And I want to end with a salute to the Medfield Foundation, who continues in the tradition started by those first 13 settlers some 367 years ago of helping others and continues in the tradition of the Bob and Ruth Lukes of this community of working to make Medfield the special place that it is
The Medfield Foundation is a 100% volunteer run non-profit charitable corporation whose mission is to enrich the lives of Medfield residents, build a stronger community, and facilitate the raising and allocation of private funds for public needs in the town of Medfield. They have worked tirelessly with many organizations and individuals to raise over $1.8 million dollars that has been donated back to Medfield since their inception in 2001. Through the Angel Run, the Volunteer Recognition Awards and the Youth Leadership Program they have encouraged giving and volunteerism: the Straw Hat Park, Dale Street School playground, Council on Aging senior bus, Medfield Cares about Prevention, the Calvin Fisher Memorial Field, Art in Public Places, the Kingsbury Grist Mill, among others, all have benefited /and are a reality today/ because of the assistance/ of the Medfield Foundation.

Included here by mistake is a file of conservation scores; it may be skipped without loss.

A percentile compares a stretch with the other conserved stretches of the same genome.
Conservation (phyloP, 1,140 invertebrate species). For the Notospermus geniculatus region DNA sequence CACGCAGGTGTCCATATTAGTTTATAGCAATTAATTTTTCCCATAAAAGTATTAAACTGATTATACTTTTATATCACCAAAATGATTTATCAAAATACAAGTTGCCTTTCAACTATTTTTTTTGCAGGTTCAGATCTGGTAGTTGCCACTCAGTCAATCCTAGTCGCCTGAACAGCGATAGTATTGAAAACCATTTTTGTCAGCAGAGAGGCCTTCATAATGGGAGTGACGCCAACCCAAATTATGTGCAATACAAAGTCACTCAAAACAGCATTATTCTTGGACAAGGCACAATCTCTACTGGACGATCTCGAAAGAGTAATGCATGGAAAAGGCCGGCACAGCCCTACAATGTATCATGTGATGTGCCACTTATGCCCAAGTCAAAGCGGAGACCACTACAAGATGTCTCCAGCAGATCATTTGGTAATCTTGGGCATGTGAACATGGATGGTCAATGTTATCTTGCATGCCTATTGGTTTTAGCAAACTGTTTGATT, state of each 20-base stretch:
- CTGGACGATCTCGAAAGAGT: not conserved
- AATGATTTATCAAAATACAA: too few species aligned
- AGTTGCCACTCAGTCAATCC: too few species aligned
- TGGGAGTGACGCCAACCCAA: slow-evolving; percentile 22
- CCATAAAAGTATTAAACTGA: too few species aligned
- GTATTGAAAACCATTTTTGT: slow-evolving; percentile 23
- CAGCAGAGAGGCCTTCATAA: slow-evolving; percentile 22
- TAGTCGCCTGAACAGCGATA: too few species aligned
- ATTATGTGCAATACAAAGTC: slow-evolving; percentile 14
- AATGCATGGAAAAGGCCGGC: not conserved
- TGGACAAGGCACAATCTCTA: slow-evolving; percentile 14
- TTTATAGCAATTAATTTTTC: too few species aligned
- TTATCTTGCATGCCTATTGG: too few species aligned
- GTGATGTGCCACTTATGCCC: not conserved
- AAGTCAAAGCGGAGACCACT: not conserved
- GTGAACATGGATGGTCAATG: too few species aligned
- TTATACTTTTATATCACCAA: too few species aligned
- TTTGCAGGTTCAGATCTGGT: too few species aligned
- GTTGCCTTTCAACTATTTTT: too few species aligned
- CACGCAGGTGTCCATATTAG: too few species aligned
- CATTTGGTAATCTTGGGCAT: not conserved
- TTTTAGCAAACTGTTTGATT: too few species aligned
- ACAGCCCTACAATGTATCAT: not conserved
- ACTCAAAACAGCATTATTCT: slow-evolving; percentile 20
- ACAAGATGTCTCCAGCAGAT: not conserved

All those involve in the Medfield Foundation continue today/ and look forward continuing into the future/ with that special spirit that is Medfield,/ it is/ what makes this the special community that it truly is. We are indeed blessed here in 02052 by this spirit of giving, volunteerism and of giving thanks!
We have something very special going on here/ and I think we know that. It is in our roots, in our history, it is here today and it is something hopefully that will continue/ far into our childrens and children’s children’s future.